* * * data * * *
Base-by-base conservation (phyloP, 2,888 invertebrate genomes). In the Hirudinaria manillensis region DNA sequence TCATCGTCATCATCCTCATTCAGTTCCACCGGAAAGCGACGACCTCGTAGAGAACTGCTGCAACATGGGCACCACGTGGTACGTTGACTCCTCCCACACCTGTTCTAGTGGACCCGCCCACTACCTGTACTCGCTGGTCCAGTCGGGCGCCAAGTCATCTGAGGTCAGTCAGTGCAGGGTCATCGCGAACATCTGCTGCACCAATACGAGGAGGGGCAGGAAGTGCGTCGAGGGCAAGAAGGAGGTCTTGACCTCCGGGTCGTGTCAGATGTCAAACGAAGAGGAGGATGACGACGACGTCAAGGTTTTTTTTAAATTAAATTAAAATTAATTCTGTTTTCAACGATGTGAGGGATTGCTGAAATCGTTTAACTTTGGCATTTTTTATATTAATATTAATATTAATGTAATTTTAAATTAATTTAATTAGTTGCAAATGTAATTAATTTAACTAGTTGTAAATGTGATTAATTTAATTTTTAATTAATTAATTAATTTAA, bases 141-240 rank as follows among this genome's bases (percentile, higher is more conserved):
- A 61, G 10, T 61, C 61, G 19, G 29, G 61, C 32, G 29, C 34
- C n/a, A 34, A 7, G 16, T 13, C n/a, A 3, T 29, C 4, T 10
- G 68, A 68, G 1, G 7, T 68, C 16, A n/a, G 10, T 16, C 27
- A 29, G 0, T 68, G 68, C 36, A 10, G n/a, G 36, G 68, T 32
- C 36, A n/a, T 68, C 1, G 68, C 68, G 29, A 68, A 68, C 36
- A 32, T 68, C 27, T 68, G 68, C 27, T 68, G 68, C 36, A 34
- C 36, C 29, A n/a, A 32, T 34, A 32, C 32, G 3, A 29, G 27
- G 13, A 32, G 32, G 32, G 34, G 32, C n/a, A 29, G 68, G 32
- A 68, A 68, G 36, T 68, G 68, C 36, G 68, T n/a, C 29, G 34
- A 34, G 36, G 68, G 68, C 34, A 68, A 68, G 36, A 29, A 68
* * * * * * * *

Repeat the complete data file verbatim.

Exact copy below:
Base-by-base conservation (phyloP, 2,888 invertebrate genomes). In the Hirudinaria manillensis region DNA sequence TCATCGTCATCATCCTCATTCAGTTCCACCGGAAAGCGACGACCTCGTAGAGAACTGCTGCAACATGGGCACCACGTGGTACGTTGACTCCTCCCACACCTGTTCTAGTGGACCCGCCCACTACCTGTACTCGCTGGTCCAGTCGGGCGCCAAGTCATCTGAGGTCAGTCAGTGCAGGGTCATCGCGAACATCTGCTGCACCAATACGAGGAGGGGCAGGAAGTGCGTCGAGGGCAAGAAGGAGGTCTTGACCTCCGGGTCGTGTCAGATGTCAAACGAAGAGGAGGATGACGACGACGTCAAGGTTTTTTTTAAATTAAATTAAAATTAATTCTGTTTTCAACGATGTGAGGGATTGCTGAAATCGTTTAACTTTGGCATTTTTTATATTAATATTAATATTAATGTAATTTTAAATTAATTTAATTAGTTGCAAATGTAATTAATTTAACTAGTTGTAAATGTGATTAATTTAATTTTTAATTAATTAATTAATTTAA, bases 141-240 rank as follows among this genome's bases (percentile, higher is more conserved):
- A 61, G 10, T 61, C 61, G 19, G 29, G 61, C 32, G 29, C 34
- C n/a, A 34, A 7, G 16, T 13, C n/a, A 3, T 29, C 4, T 10
- G 68, A 68, G 1, G 7, T 68, C 16, A n/a, G 10, T 16, C 27
- A 29, G 0, T 68, G 68, C 36, A 10, G n/a, G 36, G 68, T 32
- C 36, A n/a, T 68, C 1, G 68, C 68, G 29, A 68, A 68, C 36
- A 32, T 68, C 27, T 68, G 68, C 27, T 68, G 68, C 36, A 34
- C 36, C 29, A n/a, A 32, T 34, A 32, C 32, G 3, A 29, G 27
- G 13, A 32, G 32, G 32, G 34, G 32, C n/a, A 29, G 68, G 32
- A 68, A 68, G 36, T 68, G 68, C 36, G 68, T n/a, C 29, G 34
- A 34, G 36, G 68, G 68, C 34, A 68, A 68, G 36, A 29, A 68